Blueberri The Cat was not one of those pets. We got her from my piano teacher when I was around 8 years old; a time rife for building pet memories. I can vaguely remember getting home from school one day, and seeing my mom greet me with a makeshift sling around her torso holding Blue. We didn’t realize it until later, but Blue ended up being a lot younger than my piano teacher had guessed. The result was a cat that was, if nothing, emotionally and physically dedicated to my mother. She followed her constantly. The best part was Blue was never really a “nice” cat. She tolerated physical contact, but was never super affectionate. To everyone else that is. With my Mom, she basically followed her around the house with a look that said, “You’re the first thing I ever saw besides a cat, so fuck these other people”. Several years ago my Mom came to the conclusion that it was Blue’s fur that was causing her to feel stuffy in the morning. Shortly after this realization, Blue started sitting on her head while she slept. So take all this, all this knowledge, and backstory, and then imagine being woken up to the phrase, “Danny. I think Blue is dying.”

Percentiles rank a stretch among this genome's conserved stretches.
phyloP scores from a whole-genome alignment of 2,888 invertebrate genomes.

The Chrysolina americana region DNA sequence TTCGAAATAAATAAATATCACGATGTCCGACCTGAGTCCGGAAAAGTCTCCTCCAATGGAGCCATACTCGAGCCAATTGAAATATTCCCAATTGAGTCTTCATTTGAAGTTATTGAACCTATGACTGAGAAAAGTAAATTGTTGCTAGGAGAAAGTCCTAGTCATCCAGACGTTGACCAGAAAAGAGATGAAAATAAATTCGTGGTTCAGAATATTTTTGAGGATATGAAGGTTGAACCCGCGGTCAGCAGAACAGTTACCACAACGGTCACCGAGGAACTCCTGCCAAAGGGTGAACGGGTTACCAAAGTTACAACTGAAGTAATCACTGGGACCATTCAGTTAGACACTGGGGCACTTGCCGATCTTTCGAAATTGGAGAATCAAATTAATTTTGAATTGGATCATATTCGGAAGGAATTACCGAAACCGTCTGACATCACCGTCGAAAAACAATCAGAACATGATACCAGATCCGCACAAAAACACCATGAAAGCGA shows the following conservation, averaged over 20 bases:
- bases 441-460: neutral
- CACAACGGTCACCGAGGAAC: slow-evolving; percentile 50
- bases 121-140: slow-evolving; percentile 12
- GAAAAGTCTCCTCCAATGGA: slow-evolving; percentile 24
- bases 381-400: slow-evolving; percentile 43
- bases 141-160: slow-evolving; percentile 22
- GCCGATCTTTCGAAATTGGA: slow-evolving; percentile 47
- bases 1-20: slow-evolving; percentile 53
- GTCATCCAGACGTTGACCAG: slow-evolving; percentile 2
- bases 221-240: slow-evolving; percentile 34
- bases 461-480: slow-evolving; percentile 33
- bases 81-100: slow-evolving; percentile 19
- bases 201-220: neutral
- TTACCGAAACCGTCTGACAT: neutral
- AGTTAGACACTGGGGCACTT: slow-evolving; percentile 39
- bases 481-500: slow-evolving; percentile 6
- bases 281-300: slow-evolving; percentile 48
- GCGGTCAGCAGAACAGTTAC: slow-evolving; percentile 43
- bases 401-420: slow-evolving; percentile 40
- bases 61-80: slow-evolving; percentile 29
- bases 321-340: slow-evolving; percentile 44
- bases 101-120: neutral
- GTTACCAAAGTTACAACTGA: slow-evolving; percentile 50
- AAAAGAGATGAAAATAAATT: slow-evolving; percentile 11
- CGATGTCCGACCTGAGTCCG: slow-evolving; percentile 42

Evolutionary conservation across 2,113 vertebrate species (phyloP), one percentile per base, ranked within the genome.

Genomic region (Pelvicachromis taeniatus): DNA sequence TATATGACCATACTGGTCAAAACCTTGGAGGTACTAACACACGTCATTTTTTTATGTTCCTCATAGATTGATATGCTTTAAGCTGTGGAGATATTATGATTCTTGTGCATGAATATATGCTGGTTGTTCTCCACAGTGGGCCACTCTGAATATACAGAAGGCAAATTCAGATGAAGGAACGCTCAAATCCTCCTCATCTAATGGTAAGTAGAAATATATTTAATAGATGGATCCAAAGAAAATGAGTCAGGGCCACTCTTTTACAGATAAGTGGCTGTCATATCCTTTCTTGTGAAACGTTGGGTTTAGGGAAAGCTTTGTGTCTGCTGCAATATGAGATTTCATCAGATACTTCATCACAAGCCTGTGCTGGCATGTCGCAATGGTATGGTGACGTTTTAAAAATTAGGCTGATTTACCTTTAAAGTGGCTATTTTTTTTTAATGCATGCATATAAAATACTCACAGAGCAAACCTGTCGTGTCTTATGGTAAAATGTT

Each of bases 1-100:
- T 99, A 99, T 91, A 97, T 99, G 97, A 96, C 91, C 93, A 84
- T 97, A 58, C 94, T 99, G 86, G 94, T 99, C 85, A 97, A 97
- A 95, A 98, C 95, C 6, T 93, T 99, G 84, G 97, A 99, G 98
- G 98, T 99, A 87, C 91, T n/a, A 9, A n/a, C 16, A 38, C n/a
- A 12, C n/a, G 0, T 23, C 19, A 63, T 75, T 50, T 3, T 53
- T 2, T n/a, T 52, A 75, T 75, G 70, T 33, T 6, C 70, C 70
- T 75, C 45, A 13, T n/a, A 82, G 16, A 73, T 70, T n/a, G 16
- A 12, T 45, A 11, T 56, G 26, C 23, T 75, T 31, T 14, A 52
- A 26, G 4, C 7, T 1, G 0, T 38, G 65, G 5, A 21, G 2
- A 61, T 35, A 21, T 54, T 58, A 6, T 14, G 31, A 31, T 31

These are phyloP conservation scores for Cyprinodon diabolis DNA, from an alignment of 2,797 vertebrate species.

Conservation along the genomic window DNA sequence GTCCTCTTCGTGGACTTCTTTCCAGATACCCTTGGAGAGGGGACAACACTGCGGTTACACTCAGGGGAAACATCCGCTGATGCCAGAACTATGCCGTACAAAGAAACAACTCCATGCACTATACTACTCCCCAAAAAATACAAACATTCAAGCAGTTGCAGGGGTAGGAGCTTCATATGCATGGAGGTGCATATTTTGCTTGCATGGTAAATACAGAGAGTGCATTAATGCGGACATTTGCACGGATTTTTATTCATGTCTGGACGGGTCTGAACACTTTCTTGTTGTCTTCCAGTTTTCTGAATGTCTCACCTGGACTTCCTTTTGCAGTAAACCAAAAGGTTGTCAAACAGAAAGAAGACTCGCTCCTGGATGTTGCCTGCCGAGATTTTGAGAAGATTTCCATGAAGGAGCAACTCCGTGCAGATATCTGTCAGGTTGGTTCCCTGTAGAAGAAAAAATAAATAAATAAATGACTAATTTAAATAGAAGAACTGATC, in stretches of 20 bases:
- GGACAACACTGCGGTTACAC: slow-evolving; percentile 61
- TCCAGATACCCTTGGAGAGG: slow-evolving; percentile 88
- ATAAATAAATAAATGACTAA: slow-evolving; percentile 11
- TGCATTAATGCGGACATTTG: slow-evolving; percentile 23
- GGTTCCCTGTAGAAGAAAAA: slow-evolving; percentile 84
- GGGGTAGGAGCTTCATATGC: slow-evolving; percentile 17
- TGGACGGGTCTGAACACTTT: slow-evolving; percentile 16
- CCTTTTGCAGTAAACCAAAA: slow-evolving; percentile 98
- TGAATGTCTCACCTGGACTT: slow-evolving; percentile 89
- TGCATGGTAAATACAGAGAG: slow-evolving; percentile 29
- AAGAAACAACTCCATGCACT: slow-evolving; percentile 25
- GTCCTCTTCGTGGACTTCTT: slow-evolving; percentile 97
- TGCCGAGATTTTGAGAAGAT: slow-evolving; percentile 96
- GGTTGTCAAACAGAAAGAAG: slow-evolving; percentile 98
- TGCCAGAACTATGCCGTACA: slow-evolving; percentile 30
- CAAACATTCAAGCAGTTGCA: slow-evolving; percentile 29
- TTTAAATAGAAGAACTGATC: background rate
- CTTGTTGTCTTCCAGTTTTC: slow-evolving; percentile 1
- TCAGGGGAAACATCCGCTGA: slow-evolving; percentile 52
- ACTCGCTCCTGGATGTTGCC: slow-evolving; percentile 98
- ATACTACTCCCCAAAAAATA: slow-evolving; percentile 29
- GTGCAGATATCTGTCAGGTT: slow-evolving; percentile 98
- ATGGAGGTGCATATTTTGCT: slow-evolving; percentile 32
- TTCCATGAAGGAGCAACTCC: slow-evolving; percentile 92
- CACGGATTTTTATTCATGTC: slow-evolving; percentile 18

Several months ago at a routine vet appointment we were told that an infection in her paw may be the result of some deeper problem, but the only way to know would be to give her a $1,000 MRI. Blue was almost 15, and even if the MRI did reveal something it would only lead to an even costlier treatment. We took a gamble and lost, and not only did I lose my cat, but I lost my cat during a timeframe where I would actually be present during her death. I visit my parents maybe three times during the year. 3/52 odds and I won.
Watching Blue die was excruciating slow, yet comparatively fast. All in all it took about 5 hours. First she awake and somewhat normal looking, but breathing really fast. Then she was gasping for breath. Then seizures, floating in an out of consciousness, and finally, possibly the biggest curveball death throws at us: Apnea.